May 13, 2014
Big in Norway: Slow TV
Because my six-month long experiment with Google Glass last year, featuring videos in my 4:01 a.m. slot more often than not featuring Gray Cat doing not much of anything, often simply sleeping, without any voice-over or embellishment, pretty much defined what Ms. Khazan terms "Slow TV."
I cannot shake the sense that there is something in what appears to be nothing, something of value and lasting benefit.
Below, her eye-opening (or closing, depending on how you view this sort of thing) Atlantic piece.
It all started in 2009, with a seven-hour train trip from Oslo to Bergen. Bergensbanen [top], a live broadcast of the voyage by NRK, Norway's public broadcasting company, followed the train as it chugged through dark tunnels, snow-covered mountains, and misty valleys. More than 1 million Norwegians, a good 20 percent of the country's population, tuned in to watch.
Since then, "slow TV" has become a staple of Norwegian public broadcasting. In 2011, more than half the country watched a cruise ship's 134-hour journey up Norway's west coast. Earlier this year, NRK broadcast 18 hours of salmon swimming upstream. Two new epics aired this fall, one showing 100 hours of chess played by the Norwegian grand master Magnus Carlsen, and another offering a "sheep to sweater" view of knitting: four hours of discussion followed by eight and a half hours of sheep-shearing, thread-spinning, and needle-clacking.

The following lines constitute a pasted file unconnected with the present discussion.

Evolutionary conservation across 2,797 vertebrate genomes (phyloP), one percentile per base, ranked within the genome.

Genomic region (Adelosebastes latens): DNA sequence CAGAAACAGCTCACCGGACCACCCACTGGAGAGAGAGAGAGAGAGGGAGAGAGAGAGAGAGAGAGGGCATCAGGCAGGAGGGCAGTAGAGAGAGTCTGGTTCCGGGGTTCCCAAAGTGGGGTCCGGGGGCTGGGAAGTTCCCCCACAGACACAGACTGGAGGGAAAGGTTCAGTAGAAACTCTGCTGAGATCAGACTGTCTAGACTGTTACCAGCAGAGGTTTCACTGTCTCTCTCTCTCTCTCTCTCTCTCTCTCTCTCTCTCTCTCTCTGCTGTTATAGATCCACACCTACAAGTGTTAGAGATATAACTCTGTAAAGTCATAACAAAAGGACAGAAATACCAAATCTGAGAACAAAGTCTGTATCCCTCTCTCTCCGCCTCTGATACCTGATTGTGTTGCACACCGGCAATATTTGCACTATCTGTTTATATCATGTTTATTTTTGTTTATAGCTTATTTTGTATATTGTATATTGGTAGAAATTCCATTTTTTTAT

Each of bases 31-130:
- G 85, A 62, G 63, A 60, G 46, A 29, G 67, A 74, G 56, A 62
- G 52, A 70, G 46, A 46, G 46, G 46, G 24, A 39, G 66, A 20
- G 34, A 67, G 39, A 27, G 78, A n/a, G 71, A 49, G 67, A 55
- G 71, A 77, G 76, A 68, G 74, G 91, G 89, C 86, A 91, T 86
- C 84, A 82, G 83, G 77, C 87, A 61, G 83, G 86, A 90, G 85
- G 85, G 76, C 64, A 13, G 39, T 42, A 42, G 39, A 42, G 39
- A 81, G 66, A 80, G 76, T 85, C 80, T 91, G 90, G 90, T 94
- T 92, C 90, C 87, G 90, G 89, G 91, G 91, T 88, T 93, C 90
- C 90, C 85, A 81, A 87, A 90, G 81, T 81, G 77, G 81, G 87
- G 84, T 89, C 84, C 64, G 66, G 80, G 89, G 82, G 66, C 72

Rather than complaining about the programs' long running times, Norwegians seem to relish them. "They allow you to go far deeper, to enjoy more details," a viewer named Finn Lunde told the German broadcaster Deutsche Welle.
The hosts of National Firewood Night, a 12-hour broadcast of logs being cut and then burned, invited viewers to submit advice via Facebook on how to position the wood. "I couldn't go to bed because I was so excited," one commenter wrote on the Web site of Dagbladet, a Norwegian newspaper. "When will they add new logs?"
Slow TV reflects the patience required to survive a long Norwegian winter, but also a hint of cultural rebellion. "All other TV is just speeding up, and we want to break with that," Lise-May Spissøy, who produced the knitting project, told Deutsche Welle. "We want to allow people to finish their sentences."
This post is being written at 6:35 p.m. on Tuesday, January 7, 2013, while I am between Google Glass iterations: I returned my original (Version 1.0, in fact the third one I used in the course of the initial run since first picking up my Glass on June 28, 2013 in Google's Glass Studio at their Chelsea Market office in New York City) last week Tuesday and am awaiting the arrival any day now of Version 2.0, with numerous software and design tweaks that nevertheless do not make it appear any different to the casual observer than the original.
What I'm going to do with the new one is not at all yet clear to me.